Happiness is cheap. In fact, real happiness comes from little things like a chocolate bar, an afternoon nap, or a good book, Science Daily reports. University of Nottingham psychologist, Dr Richard Tunney compared the happiness of lottery winners with non-lottery winners, asking each group what they did to make themselves happy. The study found that "cost-free" activities, like pursuing a hobby or laying in a hammock, contributed more to happiness than buying stuff, even expensive stuff. "It appears that spending time relaxing is the secret to a happy life,” said Dr Tunney. “Cost-free pleasures are the ones that make the difference—even when you can afford anything that you want." This is good news for people who think that happiness is constantly out of reach: A good nap is really all people need. —Brendan Mackie
And remember, hugs are free, so hug freely.
Wednesday, December 05, 2007
Tony was small enough to believe me when I said that, he wanted to go outdoors and scoop up the snow to sift out the diamonds. But I never knew if the older boys understood the poetry in nature, if they saw what I saw. They saw snowballs and forts to be sure, but did they see sunlight turning snow into treasure?
Friday, November 30, 2007
|You Are a Gingerbread House|
A little spicy and a little sweet, anyone would like to be lost in the woods with you.
Serendipity: Herb is a gingerbread house too! We could be a little village...
As long as I'm talking about gingerbread click here for a low cal version of the holiday treat! Fun, eh?
Thursday, November 29, 2007
Here's the secret - it isn't the recipe, it's the technique. A heavy hand, a bad attitude, inattention to the 'now' of the dough... if you aren't committed to the pie, it won't be good. (She said in her Mr. Miyagi voice.)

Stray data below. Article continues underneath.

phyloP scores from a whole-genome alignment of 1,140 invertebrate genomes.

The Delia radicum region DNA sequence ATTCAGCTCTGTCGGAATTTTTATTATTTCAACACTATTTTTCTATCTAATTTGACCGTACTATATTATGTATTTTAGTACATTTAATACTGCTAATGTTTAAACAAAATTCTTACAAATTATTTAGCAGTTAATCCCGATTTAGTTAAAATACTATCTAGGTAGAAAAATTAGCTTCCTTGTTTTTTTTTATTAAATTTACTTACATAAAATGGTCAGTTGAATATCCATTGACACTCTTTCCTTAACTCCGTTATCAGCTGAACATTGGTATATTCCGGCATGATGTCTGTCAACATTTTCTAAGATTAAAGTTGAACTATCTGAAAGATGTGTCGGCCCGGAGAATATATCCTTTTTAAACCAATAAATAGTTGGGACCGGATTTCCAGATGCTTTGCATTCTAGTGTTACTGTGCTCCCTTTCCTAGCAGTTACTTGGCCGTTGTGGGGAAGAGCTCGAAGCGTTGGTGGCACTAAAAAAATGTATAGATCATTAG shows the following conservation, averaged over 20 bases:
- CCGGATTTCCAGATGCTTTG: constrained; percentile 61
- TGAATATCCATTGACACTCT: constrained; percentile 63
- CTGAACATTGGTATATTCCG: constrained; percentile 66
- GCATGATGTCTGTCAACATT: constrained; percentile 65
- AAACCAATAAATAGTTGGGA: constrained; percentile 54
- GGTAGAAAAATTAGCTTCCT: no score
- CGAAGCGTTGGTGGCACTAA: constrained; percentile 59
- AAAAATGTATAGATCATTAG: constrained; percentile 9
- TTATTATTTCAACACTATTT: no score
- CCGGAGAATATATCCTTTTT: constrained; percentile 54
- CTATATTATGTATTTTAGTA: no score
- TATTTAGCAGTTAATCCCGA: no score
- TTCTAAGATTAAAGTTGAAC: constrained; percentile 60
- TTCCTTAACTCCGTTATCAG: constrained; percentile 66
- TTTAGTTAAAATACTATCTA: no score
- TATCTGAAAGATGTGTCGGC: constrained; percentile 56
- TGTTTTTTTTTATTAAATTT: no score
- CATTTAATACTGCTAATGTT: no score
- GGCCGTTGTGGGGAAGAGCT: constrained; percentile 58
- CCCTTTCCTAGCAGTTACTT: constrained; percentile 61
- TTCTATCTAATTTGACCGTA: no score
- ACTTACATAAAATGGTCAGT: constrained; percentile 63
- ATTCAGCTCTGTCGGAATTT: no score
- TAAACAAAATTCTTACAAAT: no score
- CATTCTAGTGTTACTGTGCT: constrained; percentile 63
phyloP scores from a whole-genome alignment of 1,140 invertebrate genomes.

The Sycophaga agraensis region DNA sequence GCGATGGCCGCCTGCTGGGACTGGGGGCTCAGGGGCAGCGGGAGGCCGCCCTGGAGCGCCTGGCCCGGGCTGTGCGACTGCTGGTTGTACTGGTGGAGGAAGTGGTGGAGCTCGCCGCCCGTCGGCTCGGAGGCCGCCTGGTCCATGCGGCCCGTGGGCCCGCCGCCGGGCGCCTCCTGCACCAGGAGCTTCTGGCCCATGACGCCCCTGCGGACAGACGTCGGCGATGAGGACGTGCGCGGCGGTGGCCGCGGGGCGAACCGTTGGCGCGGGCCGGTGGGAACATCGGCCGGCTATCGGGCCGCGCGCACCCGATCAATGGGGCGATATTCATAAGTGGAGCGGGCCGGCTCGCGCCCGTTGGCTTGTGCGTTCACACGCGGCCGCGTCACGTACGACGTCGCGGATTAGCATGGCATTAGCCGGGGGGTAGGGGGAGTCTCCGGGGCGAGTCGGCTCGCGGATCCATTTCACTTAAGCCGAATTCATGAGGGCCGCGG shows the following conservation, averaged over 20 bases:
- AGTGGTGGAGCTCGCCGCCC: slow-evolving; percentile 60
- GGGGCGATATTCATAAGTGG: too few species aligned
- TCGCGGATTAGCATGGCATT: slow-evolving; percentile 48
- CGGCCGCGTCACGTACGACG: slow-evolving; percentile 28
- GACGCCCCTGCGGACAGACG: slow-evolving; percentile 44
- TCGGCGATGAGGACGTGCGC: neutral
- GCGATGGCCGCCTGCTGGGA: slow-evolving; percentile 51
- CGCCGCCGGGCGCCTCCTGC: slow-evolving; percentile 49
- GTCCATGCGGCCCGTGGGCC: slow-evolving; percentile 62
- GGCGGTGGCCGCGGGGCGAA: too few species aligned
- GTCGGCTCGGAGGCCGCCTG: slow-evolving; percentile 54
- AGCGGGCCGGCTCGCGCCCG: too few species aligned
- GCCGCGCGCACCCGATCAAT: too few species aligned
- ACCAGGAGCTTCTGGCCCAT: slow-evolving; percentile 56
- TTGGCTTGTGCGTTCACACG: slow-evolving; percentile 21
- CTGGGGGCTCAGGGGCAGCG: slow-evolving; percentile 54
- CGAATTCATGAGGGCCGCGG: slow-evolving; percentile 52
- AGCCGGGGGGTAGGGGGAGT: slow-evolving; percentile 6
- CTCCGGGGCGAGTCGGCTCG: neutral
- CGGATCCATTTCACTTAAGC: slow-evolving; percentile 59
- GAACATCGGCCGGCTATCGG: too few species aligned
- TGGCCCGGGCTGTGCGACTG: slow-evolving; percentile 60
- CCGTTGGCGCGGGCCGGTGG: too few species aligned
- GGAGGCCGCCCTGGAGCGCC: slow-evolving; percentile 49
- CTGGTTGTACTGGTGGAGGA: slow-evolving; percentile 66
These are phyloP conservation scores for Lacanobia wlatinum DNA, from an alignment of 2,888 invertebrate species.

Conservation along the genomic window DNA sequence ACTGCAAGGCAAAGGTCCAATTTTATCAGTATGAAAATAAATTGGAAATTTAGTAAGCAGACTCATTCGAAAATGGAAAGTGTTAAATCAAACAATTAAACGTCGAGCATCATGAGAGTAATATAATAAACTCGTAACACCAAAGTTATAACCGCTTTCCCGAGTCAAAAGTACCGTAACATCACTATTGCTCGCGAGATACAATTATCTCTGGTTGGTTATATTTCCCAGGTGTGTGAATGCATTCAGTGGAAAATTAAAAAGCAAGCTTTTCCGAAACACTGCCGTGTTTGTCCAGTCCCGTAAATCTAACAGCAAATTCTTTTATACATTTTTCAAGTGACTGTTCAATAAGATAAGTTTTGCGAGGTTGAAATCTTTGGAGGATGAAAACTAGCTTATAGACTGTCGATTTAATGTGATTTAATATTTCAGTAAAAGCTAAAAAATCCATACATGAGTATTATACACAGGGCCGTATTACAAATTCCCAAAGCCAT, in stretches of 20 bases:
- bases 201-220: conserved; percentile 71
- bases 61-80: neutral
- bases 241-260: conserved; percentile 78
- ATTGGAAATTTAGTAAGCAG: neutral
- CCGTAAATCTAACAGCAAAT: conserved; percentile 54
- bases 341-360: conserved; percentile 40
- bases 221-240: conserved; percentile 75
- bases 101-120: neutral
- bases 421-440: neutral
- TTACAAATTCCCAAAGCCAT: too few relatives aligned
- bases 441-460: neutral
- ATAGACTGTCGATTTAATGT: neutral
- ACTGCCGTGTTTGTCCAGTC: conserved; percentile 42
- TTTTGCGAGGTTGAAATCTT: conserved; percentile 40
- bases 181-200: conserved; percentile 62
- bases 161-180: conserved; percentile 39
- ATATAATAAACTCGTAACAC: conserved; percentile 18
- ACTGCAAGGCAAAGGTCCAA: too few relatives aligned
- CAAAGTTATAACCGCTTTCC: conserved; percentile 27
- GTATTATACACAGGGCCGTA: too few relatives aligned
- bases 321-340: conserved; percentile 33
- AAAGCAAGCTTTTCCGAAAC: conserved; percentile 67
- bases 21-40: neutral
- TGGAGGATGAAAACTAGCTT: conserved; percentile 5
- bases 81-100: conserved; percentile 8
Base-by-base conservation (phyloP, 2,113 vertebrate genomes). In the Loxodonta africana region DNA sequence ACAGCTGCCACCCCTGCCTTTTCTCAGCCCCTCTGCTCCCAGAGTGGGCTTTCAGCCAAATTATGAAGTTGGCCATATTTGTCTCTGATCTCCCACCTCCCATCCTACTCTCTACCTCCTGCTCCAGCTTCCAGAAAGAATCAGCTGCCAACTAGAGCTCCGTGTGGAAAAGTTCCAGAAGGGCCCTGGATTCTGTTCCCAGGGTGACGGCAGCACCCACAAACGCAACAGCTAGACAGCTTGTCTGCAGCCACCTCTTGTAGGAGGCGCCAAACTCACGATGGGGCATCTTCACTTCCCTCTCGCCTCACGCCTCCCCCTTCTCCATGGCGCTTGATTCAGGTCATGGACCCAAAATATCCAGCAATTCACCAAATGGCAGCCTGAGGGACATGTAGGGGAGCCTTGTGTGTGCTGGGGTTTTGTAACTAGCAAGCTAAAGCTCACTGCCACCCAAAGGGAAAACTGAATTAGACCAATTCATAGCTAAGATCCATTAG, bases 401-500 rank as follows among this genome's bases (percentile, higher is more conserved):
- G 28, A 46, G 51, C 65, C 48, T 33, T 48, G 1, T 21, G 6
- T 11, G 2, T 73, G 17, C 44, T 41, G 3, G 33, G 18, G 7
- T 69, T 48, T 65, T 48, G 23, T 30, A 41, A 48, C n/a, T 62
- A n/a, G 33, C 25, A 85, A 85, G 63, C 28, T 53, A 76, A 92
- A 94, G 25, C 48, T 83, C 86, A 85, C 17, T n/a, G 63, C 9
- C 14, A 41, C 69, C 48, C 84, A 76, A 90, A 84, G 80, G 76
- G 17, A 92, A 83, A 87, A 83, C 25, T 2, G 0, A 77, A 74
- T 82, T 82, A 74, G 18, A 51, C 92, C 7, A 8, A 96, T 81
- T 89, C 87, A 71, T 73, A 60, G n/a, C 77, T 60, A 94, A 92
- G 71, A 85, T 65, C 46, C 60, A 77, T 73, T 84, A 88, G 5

The pie gene can be transmitted to others. Then they can help you in the kitchen. Especially useful on those bad attitude days. I've passed the gene to Herb and Herb Jr. so we're covered.
What is truly amazing is that Pat and Tony are just now beginning to sound like they are becoming interested in cooking - THANK YOU FOOD CHANNEL!
After a lifetime of pie making, it really does make pie making more fun when one does the filling and the other does the pastry. And having passed the baton to Herb for the pastry end of the project, I'm happy to do fillings when needed.
What brings on this pie reverie? We just finished our third pumpkin pie in two weeks. The first, to adjust the recipe for the 2007 pumpkin filling (every year the pumpkin filling is slightly different.) The second, for company on the holiday itself (along with a Northern Spy apple and a Detroit blueberry). And the third we just made to have another pumpkin pie to go with leftover turkey - it was so good this year.
I'd better quit now, I feel an emoticon coming on:)
So why am I talking about the pie gene? I thought last year I'd lost it! My pumpkin pie filling last year was overspiced and heavy. (No one said so, but a cook doesn't need folks to tell you when something isn't up to par.) Looking back I figure my fresh spices were stronger than I'd been used to... I'm usually heavy on the spice, and I'd purchased some really nice strong ground cinnamon from Frontier where you select from cinnamons determined by country of origin and percent of oil. So this year I measured more carefully, adjusting for the strong cinnamon.